More than anything, Crysis 2 is a game that has weight. One could ignore the suit effects and focus entirely on the presentation (something which, surprise surprise, a mutator in multiplayer does), and it would still be an experience worth having. The character doesn't feel weightless, and everything done - both to you and by you - has a smooth, purposeful air about it. Jumping is heavy and weighed down, even when leaping. Sprinting is fast, but the screen shakes with every clunking step you take. Armor mode makes your movement sound like the stomping of a bipedal mech, while stealth reduces all nearby sound to a tinny whisper. Firing is smooth, sighting the guns is satisfying, and there are several reload animations for each weapon, both normal and on the move variety. It's the small effects like these that make Crysis 2 impressive, and we're happy to report that Crytek has really stepped up to the challenge of improving Crysis' style with excellent form.

As for the core mechanics, Crysis 2 plays much like Crysis did. You run around, shoot guys, sneak past large groups of enemies, and make yourself known to be a superhuman badass. However, the suit mechanics have changed. Rather than switching modes with the mouse and then being able to perform certain actions while in said mode, the suit now perform everything more fluidly. Armor and stealth mode are Q and E, respectively, putting the two most important modes next to your fingertips. Sprinting and jumping are the same as in most games, but instead of turning on a mode and then doing the action, it simply does it automatically. For example, you tap spacebar for a short, unpowered hop, and hold it for a massive leap, with the longer the hold determining the height of your leap. There is also an infrared (sorry, "nanovision") mode that marks enemies out more clearly, but it's not used nearly as much. The general idea behind all of these changes is a suit which feels like a natural extension of the user, and not a suit that one has to control. Surprisingly enough, it works exactly as planned. It was far easier for use to learn and apply the suit functions on the fly in Crysis 2 than it was in the first game.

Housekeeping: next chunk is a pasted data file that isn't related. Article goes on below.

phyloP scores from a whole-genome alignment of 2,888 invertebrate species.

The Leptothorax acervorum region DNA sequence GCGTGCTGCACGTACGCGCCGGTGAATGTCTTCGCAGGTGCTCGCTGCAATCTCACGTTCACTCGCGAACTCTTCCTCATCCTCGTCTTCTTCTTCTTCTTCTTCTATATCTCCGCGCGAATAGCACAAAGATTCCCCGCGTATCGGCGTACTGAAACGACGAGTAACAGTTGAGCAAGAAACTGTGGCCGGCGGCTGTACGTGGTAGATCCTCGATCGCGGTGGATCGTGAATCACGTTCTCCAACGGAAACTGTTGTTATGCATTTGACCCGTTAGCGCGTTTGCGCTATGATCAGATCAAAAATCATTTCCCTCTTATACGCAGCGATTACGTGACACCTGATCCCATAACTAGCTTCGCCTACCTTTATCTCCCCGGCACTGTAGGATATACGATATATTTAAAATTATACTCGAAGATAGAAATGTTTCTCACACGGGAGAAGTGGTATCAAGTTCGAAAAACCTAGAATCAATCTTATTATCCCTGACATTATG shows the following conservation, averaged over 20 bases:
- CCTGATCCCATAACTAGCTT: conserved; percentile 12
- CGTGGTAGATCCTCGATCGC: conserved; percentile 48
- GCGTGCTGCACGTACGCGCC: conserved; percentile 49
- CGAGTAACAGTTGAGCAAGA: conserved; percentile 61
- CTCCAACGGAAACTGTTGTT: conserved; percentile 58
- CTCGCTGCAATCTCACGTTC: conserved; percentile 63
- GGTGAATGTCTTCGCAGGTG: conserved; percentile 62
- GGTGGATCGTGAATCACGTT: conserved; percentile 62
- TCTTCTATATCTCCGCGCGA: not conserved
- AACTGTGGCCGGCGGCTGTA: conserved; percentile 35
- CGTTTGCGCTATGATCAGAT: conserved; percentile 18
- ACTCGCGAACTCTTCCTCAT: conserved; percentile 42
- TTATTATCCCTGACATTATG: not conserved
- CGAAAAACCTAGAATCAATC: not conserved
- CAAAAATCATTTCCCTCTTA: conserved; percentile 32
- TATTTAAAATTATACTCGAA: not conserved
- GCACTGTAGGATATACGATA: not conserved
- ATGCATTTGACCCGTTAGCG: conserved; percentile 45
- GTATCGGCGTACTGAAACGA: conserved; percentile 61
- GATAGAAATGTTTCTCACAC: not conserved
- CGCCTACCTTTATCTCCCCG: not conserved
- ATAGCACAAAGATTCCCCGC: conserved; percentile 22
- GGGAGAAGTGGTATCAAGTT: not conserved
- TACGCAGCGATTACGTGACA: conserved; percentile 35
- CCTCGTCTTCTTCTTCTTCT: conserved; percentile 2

Single-player in Crysis 2 takes a distinct turn in a different direction compared to its predecessors. Levels are far more linear, with the general feel being that of arenas separated by corridors. Each level has roughly four or five different open areas where you see "tactical opportunities." Each area is much like an arena: you are free to tackle the objective in whatever fashion you please, but there is a definitely goal in mind. In-between the arenas are sections of corridor sprinting which tackle every emotion between mind-numbingly boring to pulse-pounding. There's also some progression in terms of unlocking weapon attachments and suit modules, and as these persist between playthroughs (and make harder playthroughs much easier), they encourage you to play multiple times.